The 2011 Atlantic hurricane season officially ends Wednesday, having produced a total of 19 tropical storms of which seven became hurricanes, including three major hurricanes. This level of activity matched predictions by the National Oceanic and Atmospheric Administration (NOAA) and continues the trend of active hurricane seasons that began in 1995.
The 19 tropical storms represent the third-highest total (tied with 1887, 1995, and 2010) since records began in 1851 and is well above the average of 11. However, according to NOAA, the number of hurricanes and major hurricanes is only slightly above the average of six and two, respectively. This year’s totals include a post-storm upgrade of Tropical Storm Nate to hurricane status, and the addition of a short-lived, unnamed tropical storm that formed in early September between Bermuda and Nova Scotia. This unnamed storm, along with several other weak, short-lived named storms, could have gone undetected without modern satellite technology.
Irene was the lone hurricane to hit the United States in 2011, and the first one to do so since Ike struck southeast Texas in 2008. Irene was also the most significant tropical cyclone to strike the Northeast since Hurricane Bob in 1991.
“Irene broke the ‘hurricane amnesia’ that can develop when so much time lapses between landfalling storms,” said Jack Hayes, Ph.D., director of NOAA’s National Weather Service. “This season is a reminder that storms can hit any part of our coast and that all regions need to be prepared each and every season.”
As far as landfalling major hurricanes (Category 3, 4 or 5 with top winds of 111mph and greater) are concerned, the lull continues. 2011 marks a record six straight years without one hitting the United States. The last one to do so was Wilma in 2005. Nonetheless, wind is not the only threat with tropical systems as proven by Irene and Lee, which caused deadly and destructive flooding. On average, more than half of the fatalities related to tropical systems are due to flooding.
Hayes said Hurricane Irene is an example of increasing accuracy in forecasting storm track. Its landfall in eastern North Carolina and path northward were accurately predicted more than four days in advance by NOAA’s National Hurricane Center using information from weather satellites, hurricane models, aircraft observations, and other data. NOAA’s forecasts allowed emergency officials to plan necessary evacuations and sparked individuals to take safety precautions. But a weaker-than- at landfall also highlighted the challenges that remain in forecasting storm intensity, NOAA officials said.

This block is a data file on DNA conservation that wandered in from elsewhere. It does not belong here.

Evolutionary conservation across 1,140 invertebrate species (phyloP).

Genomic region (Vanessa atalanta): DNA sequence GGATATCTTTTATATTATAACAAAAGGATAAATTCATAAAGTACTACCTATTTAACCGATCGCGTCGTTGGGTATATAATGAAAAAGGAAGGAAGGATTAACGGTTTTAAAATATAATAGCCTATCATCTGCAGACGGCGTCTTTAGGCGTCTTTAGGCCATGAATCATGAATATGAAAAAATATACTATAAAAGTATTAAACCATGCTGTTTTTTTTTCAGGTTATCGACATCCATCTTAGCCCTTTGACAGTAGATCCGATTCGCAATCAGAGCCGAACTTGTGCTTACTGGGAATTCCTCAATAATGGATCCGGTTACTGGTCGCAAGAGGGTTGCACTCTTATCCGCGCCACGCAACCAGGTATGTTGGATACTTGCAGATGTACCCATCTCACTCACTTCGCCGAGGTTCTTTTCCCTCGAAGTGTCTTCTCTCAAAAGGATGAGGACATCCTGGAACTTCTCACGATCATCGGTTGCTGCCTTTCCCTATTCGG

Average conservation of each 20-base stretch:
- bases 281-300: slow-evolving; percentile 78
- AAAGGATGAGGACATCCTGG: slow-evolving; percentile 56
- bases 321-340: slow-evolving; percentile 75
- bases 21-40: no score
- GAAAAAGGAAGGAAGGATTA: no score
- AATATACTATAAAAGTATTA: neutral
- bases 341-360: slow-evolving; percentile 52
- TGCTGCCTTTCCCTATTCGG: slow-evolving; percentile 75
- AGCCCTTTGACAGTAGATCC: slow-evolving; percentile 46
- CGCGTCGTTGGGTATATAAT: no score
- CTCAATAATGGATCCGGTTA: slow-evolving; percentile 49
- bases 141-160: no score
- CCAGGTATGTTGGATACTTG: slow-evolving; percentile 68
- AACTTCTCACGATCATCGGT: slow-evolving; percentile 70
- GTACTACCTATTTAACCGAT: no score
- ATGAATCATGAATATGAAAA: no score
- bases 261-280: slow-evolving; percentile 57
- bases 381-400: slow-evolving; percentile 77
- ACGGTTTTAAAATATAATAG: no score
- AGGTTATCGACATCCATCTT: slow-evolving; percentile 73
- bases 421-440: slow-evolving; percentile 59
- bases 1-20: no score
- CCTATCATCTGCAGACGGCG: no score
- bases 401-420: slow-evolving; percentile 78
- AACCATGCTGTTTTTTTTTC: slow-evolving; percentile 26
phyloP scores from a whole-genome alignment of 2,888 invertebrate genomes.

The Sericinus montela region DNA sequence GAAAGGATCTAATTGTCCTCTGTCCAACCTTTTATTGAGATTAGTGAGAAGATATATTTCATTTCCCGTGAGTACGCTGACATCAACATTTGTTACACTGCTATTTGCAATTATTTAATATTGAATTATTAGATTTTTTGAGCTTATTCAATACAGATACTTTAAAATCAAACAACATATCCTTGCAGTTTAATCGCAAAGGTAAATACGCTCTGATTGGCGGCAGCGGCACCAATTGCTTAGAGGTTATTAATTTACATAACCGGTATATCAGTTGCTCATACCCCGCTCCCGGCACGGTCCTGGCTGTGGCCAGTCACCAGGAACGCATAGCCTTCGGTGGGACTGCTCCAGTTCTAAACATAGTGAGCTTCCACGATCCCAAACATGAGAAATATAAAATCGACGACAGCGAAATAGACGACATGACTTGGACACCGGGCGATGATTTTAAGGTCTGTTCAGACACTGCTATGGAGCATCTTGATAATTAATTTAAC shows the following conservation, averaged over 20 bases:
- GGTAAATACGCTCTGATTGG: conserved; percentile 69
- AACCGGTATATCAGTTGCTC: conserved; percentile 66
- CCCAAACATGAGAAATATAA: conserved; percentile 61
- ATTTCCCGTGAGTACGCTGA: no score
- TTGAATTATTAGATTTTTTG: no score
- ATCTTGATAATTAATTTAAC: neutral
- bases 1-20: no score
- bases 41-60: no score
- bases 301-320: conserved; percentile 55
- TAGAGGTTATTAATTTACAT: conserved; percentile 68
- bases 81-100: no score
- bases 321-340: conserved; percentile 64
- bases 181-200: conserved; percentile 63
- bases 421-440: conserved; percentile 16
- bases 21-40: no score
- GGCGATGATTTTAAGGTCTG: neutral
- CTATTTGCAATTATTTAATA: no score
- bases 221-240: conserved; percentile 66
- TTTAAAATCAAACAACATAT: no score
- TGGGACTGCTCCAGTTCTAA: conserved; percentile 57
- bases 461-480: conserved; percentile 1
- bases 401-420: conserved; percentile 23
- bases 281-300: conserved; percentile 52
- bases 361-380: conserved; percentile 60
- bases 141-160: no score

“Improving intensity forecasts is a focus of ongoing research and is part of NOAA’s Hurricane Forecast Improvement Project,” said Frank Marks, Ph.D., director of NOAA’s Hurricane Research Division. HFIP bridges research and operational components to better anticipate rapid changes in storm intensity and its goal to extend track forecasts from the current five days to seven days.
“Although the 2011 hurricane season has ended, our need to prepare for disasters hasn’t,” said Craig Fugate, administrator of the Federal Emergency Management Agency. “Being prepared for all kinds of hazards, from hurricanes to blizzards to tornadoes, is a year-round activity. We encourage all members of the team, especially the public, to continue to prepare for emergencies by staying informed of forecasted weather events, making an emergency plan, and building your emergency preparedness kit. Visit Ready.gov to learn more.”
NOAA said it will issue its initial outlook for the 2012 hurricane season in May just prior to the official start of the season on June 1.